Dear friends,

This newsletter is entering its third year, thanks to your participation! I rarely know what each month’s going to bring. It works because you are willing to share your experiences of loving our Earth. I find that the extraordinary often lies in the most ordinary. You can see all past issues at this link.

This month, a sculptor, Almuth Tebbenhoff, shares her experience and perceptions of water through a piece she created that is currently on exhibit outside The Salisbury Museum, England. I’ve included a brief description and history of the location as it gives the context for her piece, and beautifully amplifies the meanings of both the water and the stone of which it is made.

Almuth Tebbenhoff describes the inspiration for her work as “The natural environment first, and then the context, and finally my own concerns…nature inspires awe and that awe underlies everything.”

“Anello Flow was a long time in the making. For years I had been mesmerised by the patterns water makes, whether as a wave or a babbling brook, or even gushing out of a tap or down a plughole. I once flew over the sea in a plane and, looking down, saw the whole bay of Genoa rippled in a regular pattern. Ever since then I had the suspicion that water, like everything else in nature, is perpetually heading towards symmetry. We see the dynamism of the interferences that prevent this perfection, with little windows of stillness from time to time. So when the idea for the water circle, or the circle of water, came to me, I headed to rivers and streams looking for patterns in the flowing water. For split seconds I’d see such patterns, but all the agents acting upon the water, such as gravity, stones, and wind would break them up again. Still it meant something to me, I felt I had understood something profound.”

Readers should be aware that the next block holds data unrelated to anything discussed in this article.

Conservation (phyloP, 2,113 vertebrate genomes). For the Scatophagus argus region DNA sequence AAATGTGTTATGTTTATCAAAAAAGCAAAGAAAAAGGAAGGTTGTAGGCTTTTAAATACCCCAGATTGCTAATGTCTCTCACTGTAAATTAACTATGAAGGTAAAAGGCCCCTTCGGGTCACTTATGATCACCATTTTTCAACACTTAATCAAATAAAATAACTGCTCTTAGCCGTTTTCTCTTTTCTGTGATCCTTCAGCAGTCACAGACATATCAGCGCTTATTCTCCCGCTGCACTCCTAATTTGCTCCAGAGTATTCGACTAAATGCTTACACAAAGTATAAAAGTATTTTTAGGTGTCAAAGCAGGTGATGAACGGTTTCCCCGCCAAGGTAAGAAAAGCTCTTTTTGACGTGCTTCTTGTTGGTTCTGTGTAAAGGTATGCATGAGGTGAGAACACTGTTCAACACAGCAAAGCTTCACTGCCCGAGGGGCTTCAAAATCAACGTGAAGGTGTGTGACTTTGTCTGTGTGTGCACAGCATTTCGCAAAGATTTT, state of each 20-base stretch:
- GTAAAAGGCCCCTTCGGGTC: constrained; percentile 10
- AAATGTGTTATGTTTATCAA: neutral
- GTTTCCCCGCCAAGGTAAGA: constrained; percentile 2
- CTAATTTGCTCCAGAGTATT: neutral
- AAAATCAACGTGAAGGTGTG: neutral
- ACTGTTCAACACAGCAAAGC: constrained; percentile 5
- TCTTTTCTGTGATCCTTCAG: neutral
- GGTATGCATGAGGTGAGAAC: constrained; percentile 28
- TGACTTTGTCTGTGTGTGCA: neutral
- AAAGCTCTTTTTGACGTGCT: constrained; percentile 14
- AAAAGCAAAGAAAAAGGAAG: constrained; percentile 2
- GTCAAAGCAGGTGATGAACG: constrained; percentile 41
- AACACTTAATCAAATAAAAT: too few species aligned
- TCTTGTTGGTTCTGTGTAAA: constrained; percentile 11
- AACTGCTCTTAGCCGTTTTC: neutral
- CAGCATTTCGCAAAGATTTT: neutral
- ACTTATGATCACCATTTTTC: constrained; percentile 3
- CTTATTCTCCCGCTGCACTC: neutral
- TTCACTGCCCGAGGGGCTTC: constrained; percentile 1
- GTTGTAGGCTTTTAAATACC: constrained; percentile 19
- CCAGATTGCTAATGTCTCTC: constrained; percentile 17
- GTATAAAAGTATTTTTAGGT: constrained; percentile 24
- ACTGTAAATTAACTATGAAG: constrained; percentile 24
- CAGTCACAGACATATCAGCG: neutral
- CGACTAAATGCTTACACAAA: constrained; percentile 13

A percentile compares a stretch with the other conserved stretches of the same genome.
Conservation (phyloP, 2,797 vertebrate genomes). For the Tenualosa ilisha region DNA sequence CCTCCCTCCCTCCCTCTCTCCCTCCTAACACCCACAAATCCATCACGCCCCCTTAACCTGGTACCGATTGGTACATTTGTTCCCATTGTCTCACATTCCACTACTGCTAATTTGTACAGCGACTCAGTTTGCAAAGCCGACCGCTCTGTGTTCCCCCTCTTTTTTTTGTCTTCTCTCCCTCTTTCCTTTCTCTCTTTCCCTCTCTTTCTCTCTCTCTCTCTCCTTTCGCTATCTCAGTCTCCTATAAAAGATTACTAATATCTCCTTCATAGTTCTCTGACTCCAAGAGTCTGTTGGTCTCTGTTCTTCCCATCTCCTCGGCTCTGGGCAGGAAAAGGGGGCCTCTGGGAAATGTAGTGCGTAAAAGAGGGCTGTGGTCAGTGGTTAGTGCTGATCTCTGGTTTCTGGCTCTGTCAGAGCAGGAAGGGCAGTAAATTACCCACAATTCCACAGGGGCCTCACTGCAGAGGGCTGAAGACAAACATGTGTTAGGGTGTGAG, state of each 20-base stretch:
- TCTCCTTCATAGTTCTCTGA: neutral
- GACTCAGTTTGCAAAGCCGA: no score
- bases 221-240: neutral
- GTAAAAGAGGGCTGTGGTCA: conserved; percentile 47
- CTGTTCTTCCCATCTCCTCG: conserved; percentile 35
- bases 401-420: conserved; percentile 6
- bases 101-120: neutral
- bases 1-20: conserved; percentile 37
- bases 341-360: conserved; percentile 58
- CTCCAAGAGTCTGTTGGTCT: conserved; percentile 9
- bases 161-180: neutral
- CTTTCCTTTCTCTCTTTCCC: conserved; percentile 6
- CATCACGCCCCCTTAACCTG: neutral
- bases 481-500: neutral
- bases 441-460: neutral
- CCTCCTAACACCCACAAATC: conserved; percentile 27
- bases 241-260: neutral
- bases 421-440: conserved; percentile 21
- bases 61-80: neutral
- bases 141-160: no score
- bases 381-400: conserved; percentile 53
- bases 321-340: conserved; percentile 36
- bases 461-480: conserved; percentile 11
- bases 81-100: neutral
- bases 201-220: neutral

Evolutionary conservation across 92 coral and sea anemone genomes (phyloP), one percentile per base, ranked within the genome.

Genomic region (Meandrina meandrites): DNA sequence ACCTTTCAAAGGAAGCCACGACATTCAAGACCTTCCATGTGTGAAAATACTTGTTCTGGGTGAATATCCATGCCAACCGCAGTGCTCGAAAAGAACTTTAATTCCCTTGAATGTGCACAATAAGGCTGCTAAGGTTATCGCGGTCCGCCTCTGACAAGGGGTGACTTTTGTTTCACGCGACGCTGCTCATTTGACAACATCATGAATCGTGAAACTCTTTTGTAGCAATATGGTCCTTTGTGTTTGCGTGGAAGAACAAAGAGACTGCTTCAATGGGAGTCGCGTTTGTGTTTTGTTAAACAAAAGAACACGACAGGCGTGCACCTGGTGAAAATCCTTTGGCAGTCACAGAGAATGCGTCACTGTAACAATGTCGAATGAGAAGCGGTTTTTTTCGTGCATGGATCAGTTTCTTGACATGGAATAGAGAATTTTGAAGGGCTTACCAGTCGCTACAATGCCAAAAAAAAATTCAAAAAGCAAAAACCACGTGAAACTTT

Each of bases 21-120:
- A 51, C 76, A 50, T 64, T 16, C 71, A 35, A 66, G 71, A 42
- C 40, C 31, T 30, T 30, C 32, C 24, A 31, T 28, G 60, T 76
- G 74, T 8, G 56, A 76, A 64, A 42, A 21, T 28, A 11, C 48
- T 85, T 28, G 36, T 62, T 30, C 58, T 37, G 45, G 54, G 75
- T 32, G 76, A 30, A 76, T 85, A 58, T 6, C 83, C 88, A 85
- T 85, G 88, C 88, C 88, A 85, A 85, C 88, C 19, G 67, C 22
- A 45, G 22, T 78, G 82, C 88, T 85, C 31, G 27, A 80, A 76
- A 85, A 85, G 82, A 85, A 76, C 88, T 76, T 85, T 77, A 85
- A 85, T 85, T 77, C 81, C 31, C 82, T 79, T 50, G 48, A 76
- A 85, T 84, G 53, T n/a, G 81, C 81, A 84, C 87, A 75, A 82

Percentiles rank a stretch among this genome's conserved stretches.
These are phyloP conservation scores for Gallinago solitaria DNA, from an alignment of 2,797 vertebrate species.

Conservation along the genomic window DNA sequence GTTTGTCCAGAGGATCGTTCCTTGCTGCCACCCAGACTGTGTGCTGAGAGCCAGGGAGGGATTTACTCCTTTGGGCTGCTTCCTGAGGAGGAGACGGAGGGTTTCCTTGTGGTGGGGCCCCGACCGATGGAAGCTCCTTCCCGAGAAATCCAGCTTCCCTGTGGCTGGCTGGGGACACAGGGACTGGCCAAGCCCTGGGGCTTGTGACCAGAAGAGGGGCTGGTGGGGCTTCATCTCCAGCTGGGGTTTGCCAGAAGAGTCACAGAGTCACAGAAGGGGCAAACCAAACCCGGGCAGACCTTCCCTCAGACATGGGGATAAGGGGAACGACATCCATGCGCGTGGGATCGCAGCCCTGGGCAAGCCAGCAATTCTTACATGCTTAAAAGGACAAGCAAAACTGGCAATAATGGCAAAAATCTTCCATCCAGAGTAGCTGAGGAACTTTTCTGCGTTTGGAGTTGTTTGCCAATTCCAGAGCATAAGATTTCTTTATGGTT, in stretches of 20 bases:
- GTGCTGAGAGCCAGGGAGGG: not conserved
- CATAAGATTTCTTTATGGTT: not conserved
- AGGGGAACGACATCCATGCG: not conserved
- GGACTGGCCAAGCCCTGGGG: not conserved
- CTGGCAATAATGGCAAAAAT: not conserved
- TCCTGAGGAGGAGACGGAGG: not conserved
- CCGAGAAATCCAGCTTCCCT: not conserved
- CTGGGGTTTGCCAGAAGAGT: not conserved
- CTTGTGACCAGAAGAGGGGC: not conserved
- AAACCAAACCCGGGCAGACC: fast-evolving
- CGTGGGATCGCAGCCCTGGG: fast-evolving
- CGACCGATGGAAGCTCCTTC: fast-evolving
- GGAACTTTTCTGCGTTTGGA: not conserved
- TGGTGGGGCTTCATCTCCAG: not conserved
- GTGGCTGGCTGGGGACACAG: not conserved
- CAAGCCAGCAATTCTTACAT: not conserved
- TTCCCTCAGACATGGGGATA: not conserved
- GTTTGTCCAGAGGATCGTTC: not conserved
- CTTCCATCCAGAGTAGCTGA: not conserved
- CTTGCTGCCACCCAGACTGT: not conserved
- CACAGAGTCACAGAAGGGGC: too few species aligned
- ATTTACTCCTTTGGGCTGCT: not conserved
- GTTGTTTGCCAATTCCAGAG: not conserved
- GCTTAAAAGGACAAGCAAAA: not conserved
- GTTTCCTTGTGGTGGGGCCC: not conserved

Anello Flow is inspired by the location and deep history of the Salisbury area. Water has shaped the chalk landscape of Wessex and informed the position of the modern city. Nearly 800 years ago Salisbury Cathedral moved from its hilltop location at Old Sarum to the valley below to dominate the confluence of five rivers – the Avon, Nadder, Wylye, Bourne and Ebble. The Cathedral’s shallow foundations sit on a bed of river gravel saturated with water; it is often claimed the cathedral ‘floats’ and that’s why it still stands. It seems appropriate that Anello Flow sits alongside this floating stone edifice.

The sculpture also reaches into the museum’s collections. Prehistoric axeheads found in Wiltshire were made from stone found in Cornwall, north Wales, the Lake District and even jade from the north Italian Alps. The axes were parts of ‘distant places’—it is even possible the more distant and difficult the stone source was to reach, the more valued the item became. This could be represented on a grand scale with the bluestones at Stonehenge, having been quarried and transported from west Wales over 4,500 years ago.

Anello Flow is part of this continuum, stone from a distant place shaped by Almuth into a graceful form that is inspired by the very substance that underpins the history of the Wessex landscape.

Adrian Green
Director, The Salisbury Museum

You can see more of Almuth’s amazing works in steel, stone, bronze and clay at


In My Blood

running rivulets
   gushing wild—
swollen, bubbling streams
   water whorls patterned
like much mended
   fishermen’s nets
fingerprint swirls

can we, too,
   be the rain
falling down
   from dark clouds
knowing not
   where or how
we’ll land?

Raphael Block – Strings of Shining Silence

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